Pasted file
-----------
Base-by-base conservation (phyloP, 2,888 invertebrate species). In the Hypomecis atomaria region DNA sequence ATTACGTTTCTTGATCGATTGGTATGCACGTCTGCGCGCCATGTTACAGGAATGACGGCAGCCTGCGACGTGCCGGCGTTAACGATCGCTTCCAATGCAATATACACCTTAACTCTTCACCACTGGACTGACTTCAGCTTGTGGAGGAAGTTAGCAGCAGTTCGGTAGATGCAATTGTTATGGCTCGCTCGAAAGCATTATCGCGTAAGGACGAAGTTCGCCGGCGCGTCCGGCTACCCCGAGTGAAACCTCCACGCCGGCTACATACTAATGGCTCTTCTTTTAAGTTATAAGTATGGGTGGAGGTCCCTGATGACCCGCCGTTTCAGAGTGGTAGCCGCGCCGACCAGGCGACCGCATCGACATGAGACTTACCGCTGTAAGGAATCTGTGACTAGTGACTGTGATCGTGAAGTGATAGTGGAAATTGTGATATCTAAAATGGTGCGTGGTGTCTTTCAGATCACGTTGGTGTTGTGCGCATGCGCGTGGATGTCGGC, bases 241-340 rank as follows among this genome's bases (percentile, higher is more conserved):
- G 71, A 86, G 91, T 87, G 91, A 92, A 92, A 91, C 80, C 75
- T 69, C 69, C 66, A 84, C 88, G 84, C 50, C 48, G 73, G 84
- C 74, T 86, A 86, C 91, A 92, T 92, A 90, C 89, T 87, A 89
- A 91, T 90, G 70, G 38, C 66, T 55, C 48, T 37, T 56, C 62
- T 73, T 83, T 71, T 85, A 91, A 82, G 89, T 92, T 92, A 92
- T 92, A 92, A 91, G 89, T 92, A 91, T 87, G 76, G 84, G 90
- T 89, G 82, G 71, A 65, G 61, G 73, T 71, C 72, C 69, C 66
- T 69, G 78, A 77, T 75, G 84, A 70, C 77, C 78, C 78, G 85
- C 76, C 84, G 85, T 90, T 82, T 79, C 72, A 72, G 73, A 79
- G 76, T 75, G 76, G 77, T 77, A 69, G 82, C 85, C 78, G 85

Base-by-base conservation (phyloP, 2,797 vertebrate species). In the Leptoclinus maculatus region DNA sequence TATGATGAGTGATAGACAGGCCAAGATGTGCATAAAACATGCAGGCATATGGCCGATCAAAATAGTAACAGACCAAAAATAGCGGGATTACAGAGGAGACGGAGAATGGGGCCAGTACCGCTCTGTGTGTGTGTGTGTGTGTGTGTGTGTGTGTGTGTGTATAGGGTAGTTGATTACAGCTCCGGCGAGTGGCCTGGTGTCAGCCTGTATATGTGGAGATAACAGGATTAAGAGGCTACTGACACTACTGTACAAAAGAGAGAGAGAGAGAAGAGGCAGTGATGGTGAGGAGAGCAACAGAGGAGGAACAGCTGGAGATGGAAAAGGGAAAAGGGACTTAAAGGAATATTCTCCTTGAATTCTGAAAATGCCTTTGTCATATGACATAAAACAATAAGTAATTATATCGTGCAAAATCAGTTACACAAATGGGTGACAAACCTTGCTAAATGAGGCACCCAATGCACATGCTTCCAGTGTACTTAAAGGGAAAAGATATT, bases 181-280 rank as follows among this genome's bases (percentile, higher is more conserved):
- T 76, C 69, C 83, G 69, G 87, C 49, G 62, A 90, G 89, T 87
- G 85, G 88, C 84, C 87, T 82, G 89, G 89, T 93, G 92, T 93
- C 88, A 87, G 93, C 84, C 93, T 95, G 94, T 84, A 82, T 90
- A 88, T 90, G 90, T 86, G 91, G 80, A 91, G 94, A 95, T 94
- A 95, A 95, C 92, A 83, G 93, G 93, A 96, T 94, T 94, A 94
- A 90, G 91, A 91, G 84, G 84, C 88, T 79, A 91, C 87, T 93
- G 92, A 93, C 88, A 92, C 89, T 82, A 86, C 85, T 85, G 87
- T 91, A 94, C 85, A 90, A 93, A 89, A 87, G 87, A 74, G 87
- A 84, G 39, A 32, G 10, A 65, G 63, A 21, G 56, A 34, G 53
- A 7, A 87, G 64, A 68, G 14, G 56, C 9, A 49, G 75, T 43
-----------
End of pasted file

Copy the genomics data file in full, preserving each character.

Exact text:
Base-by-base conservation (phyloP, 2,888 invertebrate species). In the Hypomecis atomaria region DNA sequence ATTACGTTTCTTGATCGATTGGTATGCACGTCTGCGCGCCATGTTACAGGAATGACGGCAGCCTGCGACGTGCCGGCGTTAACGATCGCTTCCAATGCAATATACACCTTAACTCTTCACCACTGGACTGACTTCAGCTTGTGGAGGAAGTTAGCAGCAGTTCGGTAGATGCAATTGTTATGGCTCGCTCGAAAGCATTATCGCGTAAGGACGAAGTTCGCCGGCGCGTCCGGCTACCCCGAGTGAAACCTCCACGCCGGCTACATACTAATGGCTCTTCTTTTAAGTTATAAGTATGGGTGGAGGTCCCTGATGACCCGCCGTTTCAGAGTGGTAGCCGCGCCGACCAGGCGACCGCATCGACATGAGACTTACCGCTGTAAGGAATCTGTGACTAGTGACTGTGATCGTGAAGTGATAGTGGAAATTGTGATATCTAAAATGGTGCGTGGTGTCTTTCAGATCACGTTGGTGTTGTGCGCATGCGCGTGGATGTCGGC, bases 241-340 rank as follows among this genome's bases (percentile, higher is more conserved):
- G 71, A 86, G 91, T 87, G 91, A 92, A 92, A 91, C 80, C 75
- T 69, C 69, C 66, A 84, C 88, G 84, C 50, C 48, G 73, G 84
- C 74, T 86, A 86, C 91, A 92, T 92, A 90, C 89, T 87, A 89
- A 91, T 90, G 70, G 38, C 66, T 55, C 48, T 37, T 56, C 62
- T 73, T 83, T 71, T 85, A 91, A 82, G 89, T 92, T 92, A 92
- T 92, A 92, A 91, G 89, T 92, A 91, T 87, G 76, G 84, G 90
- T 89, G 82, G 71, A 65, G 61, G 73, T 71, C 72, C 69, C 66
- T 69, G 78, A 77, T 75, G 84, A 70, C 77, C 78, C 78, G 85
- C 76, C 84, G 85, T 90, T 82, T 79, C 72, A 72, G 73, A 79
- G 76, T 75, G 76, G 77, T 77, A 69, G 82, C 85, C 78, G 85

Base-by-base conservation (phyloP, 2,797 vertebrate species). In the Leptoclinus maculatus region DNA sequence TATGATGAGTGATAGACAGGCCAAGATGTGCATAAAACATGCAGGCATATGGCCGATCAAAATAGTAACAGACCAAAAATAGCGGGATTACAGAGGAGACGGAGAATGGGGCCAGTACCGCTCTGTGTGTGTGTGTGTGTGTGTGTGTGTGTGTGTGTGTATAGGGTAGTTGATTACAGCTCCGGCGAGTGGCCTGGTGTCAGCCTGTATATGTGGAGATAACAGGATTAAGAGGCTACTGACACTACTGTACAAAAGAGAGAGAGAGAGAAGAGGCAGTGATGGTGAGGAGAGCAACAGAGGAGGAACAGCTGGAGATGGAAAAGGGAAAAGGGACTTAAAGGAATATTCTCCTTGAATTCTGAAAATGCCTTTGTCATATGACATAAAACAATAAGTAATTATATCGTGCAAAATCAGTTACACAAATGGGTGACAAACCTTGCTAAATGAGGCACCCAATGCACATGCTTCCAGTGTACTTAAAGGGAAAAGATATT, bases 181-280 rank as follows among this genome's bases (percentile, higher is more conserved):
- T 76, C 69, C 83, G 69, G 87, C 49, G 62, A 90, G 89, T 87
- G 85, G 88, C 84, C 87, T 82, G 89, G 89, T 93, G 92, T 93
- C 88, A 87, G 93, C 84, C 93, T 95, G 94, T 84, A 82, T 90
- A 88, T 90, G 90, T 86, G 91, G 80, A 91, G 94, A 95, T 94
- A 95, A 95, C 92, A 83, G 93, G 93, A 96, T 94, T 94, A 94
- A 90, G 91, A 91, G 84, G 84, C 88, T 79, A 91, C 87, T 93
- G 92, A 93, C 88, A 92, C 89, T 82, A 86, C 85, T 85, G 87
- T 91, A 94, C 85, A 90, A 93, A 89, A 87, G 87, A 74, G 87
- A 84, G 39, A 32, G 10, A 65, G 63, A 21, G 56, A 34, G 53
- A 7, A 87, G 64, A 68, G 14, G 56, C 9, A 49, G 75, T 43